My daughter was due on the first anniversary of my mother’s death but came three weeks early. I wrote a bad poem once about a visit my then 2-year-old daughter and I made to the cemetery to visit my mother. My child was aware she was in a place where people were “resting,” that these people were not here with us anymore. I don’t think she yet understood the concept of death (though she did less than two years later as she watched her beloved granddaddy succumb to lung cancer). She flitted between the polished, military headstones while I had a quiet chat with my mother. Then my Girl joined me, looked up at me, down at the words she couldn't yet read on the stone. She approached it as if she were approaching a favorite aunt, patted the smooth top, said, “Hi, Grandmother!” and dashed off again to weave her way between the headstones.

Tonight, my Girl asked my permission to post to Instagram the picture of my mother leaning on the red car. 

“Sure, go ahead,” I said. “But your grandmother might haunt you in your dreams for doing that.”

“That’s fine with me,” she said.

She misses her, this woman she never had a chance to know.

So do I.

Tuesday, May 6, 2014

wild dreams and fiction

For months now, my dreams have been insane, wild, hilarious, terrifying, shame-inducing, sad, full of characters from my past, strangers, composites, school, teaching, reading, running, grass, sky, car crashes, parties, ghosts, wild onion, my cat, some odd malevolent something that jolts me awake and convinces me I will die in 10 seconds if I don't cover my head with a pillow or my quilt.

It's been awesome. I've been trying to sketch them out soon after I wake up, but my life is a little busy right now. Time is short (this is also awesome, not that time is short, but that my life is full of things and people I love).

This morning's dream was so exhausting that I slept through my alarm and woke feeling drenched and heavy, not the kind of heaviness having to do with excess weight, but a sort of soul heaviness.

I realized that the dead friend who was in my dream seemed to have appeared to remind me to send some files I saved of his to the friend who asked me to save them after he died. I can't believe I forgot, though I suppose I can believe it since right after the saving of the files, I got really busy (that word. Busy. bizzy. bizzeeee) with freelance projects.

I have some time now, so I'm grateful for the reminder.

My father has been hanging around in my dreams, too. It may be because he's been dead nearly 15 years, and that's one of those strange number things that seem to affect me. Who knows. He's pissed at me about something, but I'm not sure what it is. It's all right. He can be pissed at me if he wants to be.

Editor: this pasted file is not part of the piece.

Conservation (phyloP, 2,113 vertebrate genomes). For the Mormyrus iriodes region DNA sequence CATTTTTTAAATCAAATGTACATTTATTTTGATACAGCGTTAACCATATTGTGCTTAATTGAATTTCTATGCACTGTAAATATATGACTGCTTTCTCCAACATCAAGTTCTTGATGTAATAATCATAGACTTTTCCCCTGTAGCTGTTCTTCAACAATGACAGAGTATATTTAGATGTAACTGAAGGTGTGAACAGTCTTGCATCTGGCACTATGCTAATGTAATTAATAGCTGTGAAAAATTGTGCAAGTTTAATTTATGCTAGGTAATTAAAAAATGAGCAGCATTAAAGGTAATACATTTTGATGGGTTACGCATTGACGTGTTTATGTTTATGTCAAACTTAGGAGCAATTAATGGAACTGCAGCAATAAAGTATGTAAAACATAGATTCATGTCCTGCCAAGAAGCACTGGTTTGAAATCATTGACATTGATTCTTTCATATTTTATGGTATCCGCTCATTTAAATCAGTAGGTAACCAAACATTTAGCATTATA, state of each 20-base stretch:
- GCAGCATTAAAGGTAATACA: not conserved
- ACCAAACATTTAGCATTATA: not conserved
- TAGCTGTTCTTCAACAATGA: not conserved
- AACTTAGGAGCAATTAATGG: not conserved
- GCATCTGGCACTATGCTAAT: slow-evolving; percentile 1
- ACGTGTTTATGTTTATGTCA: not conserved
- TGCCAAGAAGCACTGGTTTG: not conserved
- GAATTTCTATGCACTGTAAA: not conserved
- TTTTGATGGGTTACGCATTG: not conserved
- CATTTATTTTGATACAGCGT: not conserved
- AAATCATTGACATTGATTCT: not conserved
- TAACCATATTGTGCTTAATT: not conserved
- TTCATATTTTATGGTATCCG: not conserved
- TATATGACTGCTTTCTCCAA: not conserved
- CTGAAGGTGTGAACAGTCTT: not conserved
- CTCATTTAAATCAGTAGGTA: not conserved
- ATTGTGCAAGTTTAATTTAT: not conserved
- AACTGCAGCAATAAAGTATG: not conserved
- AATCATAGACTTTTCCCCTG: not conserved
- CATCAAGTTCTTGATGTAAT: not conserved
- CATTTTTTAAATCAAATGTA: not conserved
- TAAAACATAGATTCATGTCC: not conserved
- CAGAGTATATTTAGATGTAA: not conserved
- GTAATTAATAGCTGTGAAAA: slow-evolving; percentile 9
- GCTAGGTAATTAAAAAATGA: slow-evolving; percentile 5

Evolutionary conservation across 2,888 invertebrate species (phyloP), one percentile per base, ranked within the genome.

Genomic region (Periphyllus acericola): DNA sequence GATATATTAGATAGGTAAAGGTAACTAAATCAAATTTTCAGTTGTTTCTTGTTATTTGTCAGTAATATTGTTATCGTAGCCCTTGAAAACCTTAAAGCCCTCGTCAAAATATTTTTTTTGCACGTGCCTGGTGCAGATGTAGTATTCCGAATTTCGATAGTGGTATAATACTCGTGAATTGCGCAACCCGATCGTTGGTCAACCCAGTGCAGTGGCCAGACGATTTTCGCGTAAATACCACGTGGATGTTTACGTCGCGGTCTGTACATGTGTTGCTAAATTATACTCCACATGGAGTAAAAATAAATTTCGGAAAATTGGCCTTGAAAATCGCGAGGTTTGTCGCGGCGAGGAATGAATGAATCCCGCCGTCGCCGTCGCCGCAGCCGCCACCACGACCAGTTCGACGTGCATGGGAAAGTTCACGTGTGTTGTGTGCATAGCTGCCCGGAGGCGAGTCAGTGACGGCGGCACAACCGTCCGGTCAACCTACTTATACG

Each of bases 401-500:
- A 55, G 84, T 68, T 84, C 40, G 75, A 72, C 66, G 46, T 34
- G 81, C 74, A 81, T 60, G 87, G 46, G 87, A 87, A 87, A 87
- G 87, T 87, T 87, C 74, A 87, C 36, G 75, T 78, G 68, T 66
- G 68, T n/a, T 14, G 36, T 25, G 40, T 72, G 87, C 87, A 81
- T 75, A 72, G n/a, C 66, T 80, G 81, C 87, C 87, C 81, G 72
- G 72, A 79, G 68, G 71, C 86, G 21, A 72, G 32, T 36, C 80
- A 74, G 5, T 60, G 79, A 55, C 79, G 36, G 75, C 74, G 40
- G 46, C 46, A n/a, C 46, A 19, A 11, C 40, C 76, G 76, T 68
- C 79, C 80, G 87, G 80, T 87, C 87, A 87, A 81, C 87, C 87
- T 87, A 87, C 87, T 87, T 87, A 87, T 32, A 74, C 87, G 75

Some of the dreams involve former MFA schoolmates who appear to be older in the dreams than they are in reality, who crawl into my bed and curl themselves around me. These are not people I find particularly attractive, though they are nice enough. Maybe I'm lonelier than I think I am for romance. No. That's not it. In the dreams, the romantic attention annoys me. I want to get on with creative things, want not to be "nudged" at night, want to sleep so that I have energy to do whatever work it is I do in my dreams, which I suspect is richer and more important than the work I do when I'm awake.

Sometimes, I can't wait to go to sleep at night so that I can dive into these dreams. Sometimes, I nap afternoons when I've slept badly the night before (the dreams sometimes contribute to bad sleep), and those dreams are positively ferocious. I can't tell if my dreams are influencing the direction a novel in progress is taking or if the novel is creeping into my dreams. Maybe a little bit of both. I love this process.

I want to take better care of these dreams, these gifts. I could make them into stories or poems or even just weird little essays, but I too often don't bother writing them down.

I finally upgraded to a smartphone last week, and I've discovered that the Notes app that came with the phone will allow me to record my notes so that I don't have to type them on the tiny keyboard (but I don't have to listen to my terrible voice). The microphone sometimes doesn't hear me that clearly, or not yet, but it's wonderful that if I wake up in the middle of the night, I can tell myself my dreams before I lose the dreams to neglect. I can then email the note to myself and add it to this collection I've just now decided I'm going to start.

This makes me really happy.